You can help prevent spread by practicing good hand hygiene and physical distancing measures in the treatment centre and by following the government restrictions that have been put in place in response to increased COVID-19 numbers.
Masks are mandatory in some states, and many other governments/hospitals are strongly encouraging the widespread use of masks, particularly in health settings. If unsure, it is best to check with your medical team.
Can any of my medical consultations be undertaken by teleconference or other technology to minimise my contact with other people?
Given that the COVID-19 virus is easily transmitted from person to person, social distancing behaviour should be attempted in the hospital setting where possible, as it has been in the community. It would be of benefit for all involved if patients limit their attendances to hospital and reduce their risk of being exposed to infected individuals.Your radiation oncologist will want to continue to monitor you at regular intervals throughout your treatment. This may be done over the phone safely and accurately. Radiation therapists and nursing staff can send your clinician photographs of various acute reactions (i.e. skin reactions) for assessment and advice on management. Your clinician will always be available for discussion of any concerns you may have throughout your treatment, and this does not change because of the pandemic.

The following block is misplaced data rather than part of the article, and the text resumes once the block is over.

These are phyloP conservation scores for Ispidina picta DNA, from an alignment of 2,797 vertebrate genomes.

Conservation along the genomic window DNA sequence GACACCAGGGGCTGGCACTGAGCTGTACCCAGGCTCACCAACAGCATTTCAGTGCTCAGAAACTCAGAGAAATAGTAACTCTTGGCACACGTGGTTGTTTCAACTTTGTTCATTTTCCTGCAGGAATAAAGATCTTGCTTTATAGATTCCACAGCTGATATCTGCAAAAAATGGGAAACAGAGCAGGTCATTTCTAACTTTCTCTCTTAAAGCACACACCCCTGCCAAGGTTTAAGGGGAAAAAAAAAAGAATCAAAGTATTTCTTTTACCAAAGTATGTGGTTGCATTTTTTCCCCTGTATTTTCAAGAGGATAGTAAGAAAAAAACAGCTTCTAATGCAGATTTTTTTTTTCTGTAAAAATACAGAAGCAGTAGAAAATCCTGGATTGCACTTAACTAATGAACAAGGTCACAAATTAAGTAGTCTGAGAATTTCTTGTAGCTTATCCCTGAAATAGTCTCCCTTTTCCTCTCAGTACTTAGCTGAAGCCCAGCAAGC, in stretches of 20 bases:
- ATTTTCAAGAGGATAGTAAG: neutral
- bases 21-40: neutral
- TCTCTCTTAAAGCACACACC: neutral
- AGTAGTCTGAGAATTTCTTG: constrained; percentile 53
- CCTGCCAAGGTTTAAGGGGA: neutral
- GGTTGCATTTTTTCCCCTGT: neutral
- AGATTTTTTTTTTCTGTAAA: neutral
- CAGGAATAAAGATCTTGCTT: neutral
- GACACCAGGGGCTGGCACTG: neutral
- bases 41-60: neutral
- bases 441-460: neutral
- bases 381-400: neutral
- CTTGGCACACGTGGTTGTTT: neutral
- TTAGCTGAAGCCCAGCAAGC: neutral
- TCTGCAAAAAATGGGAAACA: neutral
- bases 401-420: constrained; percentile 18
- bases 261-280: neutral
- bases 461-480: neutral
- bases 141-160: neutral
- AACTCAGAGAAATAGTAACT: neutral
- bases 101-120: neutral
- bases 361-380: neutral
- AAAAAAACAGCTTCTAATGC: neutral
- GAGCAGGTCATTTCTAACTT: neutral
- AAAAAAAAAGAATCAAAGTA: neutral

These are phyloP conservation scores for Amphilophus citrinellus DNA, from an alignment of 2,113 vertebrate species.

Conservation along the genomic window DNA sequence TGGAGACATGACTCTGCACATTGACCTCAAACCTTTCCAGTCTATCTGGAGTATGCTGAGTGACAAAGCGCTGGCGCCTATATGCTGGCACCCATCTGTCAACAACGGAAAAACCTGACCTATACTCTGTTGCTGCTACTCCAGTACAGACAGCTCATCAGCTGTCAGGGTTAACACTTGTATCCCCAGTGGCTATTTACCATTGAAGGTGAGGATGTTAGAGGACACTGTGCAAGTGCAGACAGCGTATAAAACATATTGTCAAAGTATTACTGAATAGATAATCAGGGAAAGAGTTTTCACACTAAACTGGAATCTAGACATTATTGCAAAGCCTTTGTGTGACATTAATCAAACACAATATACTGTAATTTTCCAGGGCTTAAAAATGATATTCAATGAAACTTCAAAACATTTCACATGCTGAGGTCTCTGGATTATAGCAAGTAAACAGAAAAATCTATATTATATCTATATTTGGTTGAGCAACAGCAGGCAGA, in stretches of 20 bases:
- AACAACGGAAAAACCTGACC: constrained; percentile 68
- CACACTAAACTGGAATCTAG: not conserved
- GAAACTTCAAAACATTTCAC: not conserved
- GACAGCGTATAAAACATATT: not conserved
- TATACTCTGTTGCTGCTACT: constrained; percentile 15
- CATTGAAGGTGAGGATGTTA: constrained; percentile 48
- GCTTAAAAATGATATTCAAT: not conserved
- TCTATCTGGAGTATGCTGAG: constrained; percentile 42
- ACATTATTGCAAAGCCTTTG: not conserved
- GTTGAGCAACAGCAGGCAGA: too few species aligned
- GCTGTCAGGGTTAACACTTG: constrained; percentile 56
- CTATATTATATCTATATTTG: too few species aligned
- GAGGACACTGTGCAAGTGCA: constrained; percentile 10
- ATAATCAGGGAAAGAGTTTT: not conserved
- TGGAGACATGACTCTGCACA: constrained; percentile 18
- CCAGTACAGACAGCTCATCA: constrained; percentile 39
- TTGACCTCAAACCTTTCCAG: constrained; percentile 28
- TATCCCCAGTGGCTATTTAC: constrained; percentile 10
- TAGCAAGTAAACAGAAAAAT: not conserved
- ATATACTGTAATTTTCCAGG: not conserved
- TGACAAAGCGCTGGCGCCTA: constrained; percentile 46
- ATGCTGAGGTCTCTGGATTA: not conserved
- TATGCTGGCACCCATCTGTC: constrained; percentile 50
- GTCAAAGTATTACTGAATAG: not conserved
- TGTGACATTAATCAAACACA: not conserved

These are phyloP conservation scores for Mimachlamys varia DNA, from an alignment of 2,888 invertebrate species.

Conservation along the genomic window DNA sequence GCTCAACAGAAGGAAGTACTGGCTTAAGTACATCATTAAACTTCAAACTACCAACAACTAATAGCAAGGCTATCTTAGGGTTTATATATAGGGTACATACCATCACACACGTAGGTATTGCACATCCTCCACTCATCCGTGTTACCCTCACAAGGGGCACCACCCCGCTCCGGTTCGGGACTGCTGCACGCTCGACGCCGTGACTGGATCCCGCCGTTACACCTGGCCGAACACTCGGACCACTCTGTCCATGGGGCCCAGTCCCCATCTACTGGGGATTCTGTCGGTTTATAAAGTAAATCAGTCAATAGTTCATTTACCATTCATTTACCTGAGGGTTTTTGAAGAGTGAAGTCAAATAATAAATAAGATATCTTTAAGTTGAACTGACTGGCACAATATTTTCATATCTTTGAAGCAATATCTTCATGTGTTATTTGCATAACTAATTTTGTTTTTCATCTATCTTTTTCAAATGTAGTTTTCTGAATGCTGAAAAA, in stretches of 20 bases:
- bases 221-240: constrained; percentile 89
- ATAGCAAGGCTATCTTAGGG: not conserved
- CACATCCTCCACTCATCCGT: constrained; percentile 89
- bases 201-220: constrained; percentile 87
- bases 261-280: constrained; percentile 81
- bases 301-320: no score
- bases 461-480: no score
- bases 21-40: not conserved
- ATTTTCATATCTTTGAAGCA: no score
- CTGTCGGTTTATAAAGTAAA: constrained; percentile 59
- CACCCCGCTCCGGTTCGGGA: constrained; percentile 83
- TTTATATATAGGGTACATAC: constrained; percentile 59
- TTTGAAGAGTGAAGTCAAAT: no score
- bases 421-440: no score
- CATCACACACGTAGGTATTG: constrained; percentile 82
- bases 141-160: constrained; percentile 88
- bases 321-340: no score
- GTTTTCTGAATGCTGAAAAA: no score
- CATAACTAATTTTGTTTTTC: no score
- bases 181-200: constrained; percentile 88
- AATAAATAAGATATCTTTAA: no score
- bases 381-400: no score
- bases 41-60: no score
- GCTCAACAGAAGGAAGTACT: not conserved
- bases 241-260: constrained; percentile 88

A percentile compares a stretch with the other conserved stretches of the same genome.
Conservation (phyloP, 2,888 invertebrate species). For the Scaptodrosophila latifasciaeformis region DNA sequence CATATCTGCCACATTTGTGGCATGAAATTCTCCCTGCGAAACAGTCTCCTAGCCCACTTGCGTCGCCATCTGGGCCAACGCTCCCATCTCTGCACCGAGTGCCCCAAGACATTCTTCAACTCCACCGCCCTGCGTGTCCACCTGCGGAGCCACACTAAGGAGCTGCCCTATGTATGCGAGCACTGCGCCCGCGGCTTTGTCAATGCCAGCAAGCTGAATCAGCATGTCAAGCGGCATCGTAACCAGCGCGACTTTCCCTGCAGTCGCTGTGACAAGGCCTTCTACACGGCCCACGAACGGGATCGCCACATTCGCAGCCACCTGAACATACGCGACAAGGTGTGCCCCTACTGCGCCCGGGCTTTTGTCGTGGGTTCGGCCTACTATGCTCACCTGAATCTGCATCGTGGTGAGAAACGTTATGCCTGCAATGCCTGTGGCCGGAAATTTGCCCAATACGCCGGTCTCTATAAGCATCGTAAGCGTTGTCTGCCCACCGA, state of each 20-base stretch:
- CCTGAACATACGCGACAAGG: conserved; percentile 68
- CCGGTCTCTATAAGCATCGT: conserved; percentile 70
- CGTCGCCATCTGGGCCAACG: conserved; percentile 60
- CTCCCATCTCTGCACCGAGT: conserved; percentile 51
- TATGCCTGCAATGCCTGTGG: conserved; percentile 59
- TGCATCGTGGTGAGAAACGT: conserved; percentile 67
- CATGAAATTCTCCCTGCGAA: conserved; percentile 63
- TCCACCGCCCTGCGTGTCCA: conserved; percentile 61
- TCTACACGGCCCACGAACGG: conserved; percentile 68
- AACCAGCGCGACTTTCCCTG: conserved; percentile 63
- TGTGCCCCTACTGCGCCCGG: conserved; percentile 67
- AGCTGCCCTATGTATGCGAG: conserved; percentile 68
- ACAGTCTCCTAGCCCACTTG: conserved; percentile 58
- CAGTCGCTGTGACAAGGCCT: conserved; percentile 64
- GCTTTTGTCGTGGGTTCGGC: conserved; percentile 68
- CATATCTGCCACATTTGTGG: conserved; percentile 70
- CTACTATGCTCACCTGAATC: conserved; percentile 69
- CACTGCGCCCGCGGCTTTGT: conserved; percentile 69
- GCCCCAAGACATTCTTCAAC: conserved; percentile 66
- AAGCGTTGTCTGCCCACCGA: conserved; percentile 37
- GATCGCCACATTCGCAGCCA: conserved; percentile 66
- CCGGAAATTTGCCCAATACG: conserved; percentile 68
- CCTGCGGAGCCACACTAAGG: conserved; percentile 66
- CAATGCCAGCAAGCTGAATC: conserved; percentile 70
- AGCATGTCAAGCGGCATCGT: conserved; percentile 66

Teleconference or telephone clinics may be utilised during this time, to allow assessment of new cases and for follow-up of patients after treatment. In the absence of symptoms, these consultations may be all that is required; however, patients should be reassured that if there are issues that arise during or at any time after these consults, they will be addressed as usual with assessment in person and investigations performed as would have been the case prior to the crisis.
Should my treatment be delayed until after the pandemic?
Your radiation oncologist will discuss this very important question with you and the multidisciplinary members of your treatment team, including your surgeon, medical oncologist and general practitioner. If radiation therapy is being used as the primary curative treatment, all attempts will be made to start and continue the treatment, ensuring that all infectious disease precautions are adhered to. Where appropriate, shorter treatment courses will be used, maintaining effectiveness and safety. During this difficult time the risks and benefits of radiation therapy also has to consider the additional potential risk of acquiring COVID-19 or the social cost to you of maintaining your social distancing. For some this might mean radiation therapy benefits are too small to make radiation therapy an appropriate recommendation.
Radiation therapy can also be used to palliate cancer-related symptoms such as bleeding, pain, shortness of breath and cough. In this setting, your radiation oncologist would aim to continue, given the benefit to your quality or life. Your radiation oncologist can again reduce the number of visits of your radiation therapy, if this is safe and as effective as a longer course.